Confronting tax evasion in India

OECD report on tax transparency

Business & Politics

News - Biz@India

November 20, 2017

/ By / Kolkata



India ranks 19 out of 180 countries in terms of the most number of names in the 'Paradise Papers'

India ranks 19 out of 180 countries in terms of the most number of names in the ‘Paradise Papers’


Despite a ‘largely compliant’ status in the recently released OECD tax transparency report, India’s plans to support sustainable development through investments in infrastructure, health and other major issues face challenges due to an unremitting tax skirting rampant among overseas enterprises.

Combating offshore tax evasion and enhancing a worldwide cooperation for exchange of information was one of the key objectives of India when the country signed the multilateral pact with the Organisation of Economic Cooperation and Development (OECD) in June 2017. Arun Jaitley, the Finance Minister of India inked the agreement in Paris that promised to modify India’s global treaties and curb revenue loss, especially in the Base Erosion and Profit Sharing (BEPS) strategies. On Friday, last week, the first report after the formal agreement came as a peer review that carefully took tax transparency of individuals, companies and investors in India as well as those based out of India.

Automatic Exchange of Information (AEOI) Implementation Report 2017 released a peer report on six countries including India at the 10th meeting of the Global Forum on Transparency and Exchange of Information of Tax Purposes held in Yaounde, Cameroon. The meeting was graced by 200 delegates from 90 delegations and witnessed the adoption of the first report on the status of implementation of the AEOI Standard and also released the Paradise Papers. The other five countries that featured in the report were Curacao, Denmark, Isle of Man, Italy and Jersey.

India received an overall rating of largely compliant with the international standard of exchange of information on request (EOIR) for the transparency of its entities and its EOI practice over the period July 1, 2013 to June 30, 2016. Its legal framework is generally in line with the international standard, but some improvements are required to ensure that the new obligations to maintain beneficial ownership information on all the entities and legal arrangements are well monitored in practice.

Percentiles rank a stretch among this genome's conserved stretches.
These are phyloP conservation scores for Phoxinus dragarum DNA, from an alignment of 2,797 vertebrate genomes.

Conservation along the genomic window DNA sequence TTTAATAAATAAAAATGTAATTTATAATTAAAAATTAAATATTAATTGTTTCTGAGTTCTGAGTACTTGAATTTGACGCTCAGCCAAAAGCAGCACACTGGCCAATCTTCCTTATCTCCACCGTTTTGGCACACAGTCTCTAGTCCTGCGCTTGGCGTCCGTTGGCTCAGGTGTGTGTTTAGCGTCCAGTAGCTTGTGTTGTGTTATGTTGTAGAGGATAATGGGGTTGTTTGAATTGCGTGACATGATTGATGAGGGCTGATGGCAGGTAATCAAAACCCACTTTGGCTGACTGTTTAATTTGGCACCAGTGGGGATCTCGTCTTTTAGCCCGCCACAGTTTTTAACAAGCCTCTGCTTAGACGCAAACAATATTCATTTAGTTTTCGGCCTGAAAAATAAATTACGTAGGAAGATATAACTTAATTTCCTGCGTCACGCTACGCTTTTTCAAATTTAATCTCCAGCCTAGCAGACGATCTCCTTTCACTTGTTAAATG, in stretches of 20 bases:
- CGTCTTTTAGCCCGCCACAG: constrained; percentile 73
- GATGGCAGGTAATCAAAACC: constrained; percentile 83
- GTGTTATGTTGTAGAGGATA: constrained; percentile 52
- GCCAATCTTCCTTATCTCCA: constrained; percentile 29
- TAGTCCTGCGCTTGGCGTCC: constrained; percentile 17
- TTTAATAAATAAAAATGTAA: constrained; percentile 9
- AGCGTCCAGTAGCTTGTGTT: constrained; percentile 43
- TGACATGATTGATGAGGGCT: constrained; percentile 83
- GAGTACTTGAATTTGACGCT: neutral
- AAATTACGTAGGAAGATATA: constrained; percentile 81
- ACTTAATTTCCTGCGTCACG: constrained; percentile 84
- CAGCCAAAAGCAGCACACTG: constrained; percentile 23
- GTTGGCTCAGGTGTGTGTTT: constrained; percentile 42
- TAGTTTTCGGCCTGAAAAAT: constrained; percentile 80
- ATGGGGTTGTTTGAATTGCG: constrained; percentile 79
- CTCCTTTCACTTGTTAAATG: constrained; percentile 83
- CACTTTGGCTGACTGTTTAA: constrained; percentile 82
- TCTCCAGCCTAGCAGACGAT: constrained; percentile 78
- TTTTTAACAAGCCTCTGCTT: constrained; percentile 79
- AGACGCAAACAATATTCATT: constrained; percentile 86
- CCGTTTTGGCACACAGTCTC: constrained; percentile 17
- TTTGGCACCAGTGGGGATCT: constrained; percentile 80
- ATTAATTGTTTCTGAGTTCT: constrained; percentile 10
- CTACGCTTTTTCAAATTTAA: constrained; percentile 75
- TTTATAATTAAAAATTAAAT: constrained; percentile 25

The peer review was conducted by the member countries to investigate the implementation of the OECD standards of transparency and information exchange for tax-related issues and combat offshore tax evasion. OECD in an earlier statement revealed, “Tax transparency and exchange of information between tax authorities on financial assets and activities of their taxpayers abroad has proved to be a valuable tool in this fight.”

According to the report that has otherwise given updated the status of the other countries such as Denmark (from compliant to largely compliant) noted the room for improvement in case of India. The report stating India is largely compliant describes, “India sends large volume of EOI requests in its policy to crackdown on tax evasion by Indian residents. India must continue its work on improving the quality of the EOI requests that it sends to its partners; notably by continuing to implement its action plan on the matter and good communication with its EOI partners. Its rating was Compliant in the first round of reviews when these two aspects were not reviewed.”

Whether there is a high rate of taxation in India or the country is yet to figure out the means to curb corruption, has been a perennial problem over the last four decades. Misrepresentation before tax authorities, getting refunds on false investments, evasion of tax through smuggling or not paying sales tax, VAT, Income tax, Customs Duty, Excise duty is still prevalent in India. However, the simplification of too many taxes into one Goods and Services Tax (GST) in India was hailed as a positive move by the OECD.

The OECD’s AEOI aims to identify the formerly undetected tax evasion.  It will enable governments to recover tax revenue lost to non-compliant taxpayers, and will further strengthen international efforts to increase transparency, cooperation, and accountability among financial institutions and tax administrations. Additionally, AEOI will generate secondary benefits by increasing voluntary disclosures of concealed assets and by encouraging taxpayers to report all relevant information.

Paradise Papers – the biggest data leak

The ‘Paradise Papers’ released in the report allegedly enlists a huge data of individuals and businesses that invested in offshore properties to evade tax in their countries. India is also looking forward to implementing the tax practices detailed in the ‘Paradise Papers’. Out of the 180 countries in the Paradise Papers, India ranks 19 with 714 Indians including a host of political figures.

It will be interesting to find out how India deploys a multi-agency group to investigate if the over 700 entities named in the leaks mentioned in the ‘Paradise Papers’ paid due taxes. The country plans to follow up the investigation with strict regulatory regimes for individuals and enterprises before setting up offshore businesses.

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1 COMMENTS

  1. India’s main tax evasion problem is certainly not coming from overseas/foreign companies: it is overwhelmingly a domestic one. Local companies and individuals hardly ever pay any income tax, whereas most foreign companies tend to aim for the highest possible levels of compliance.

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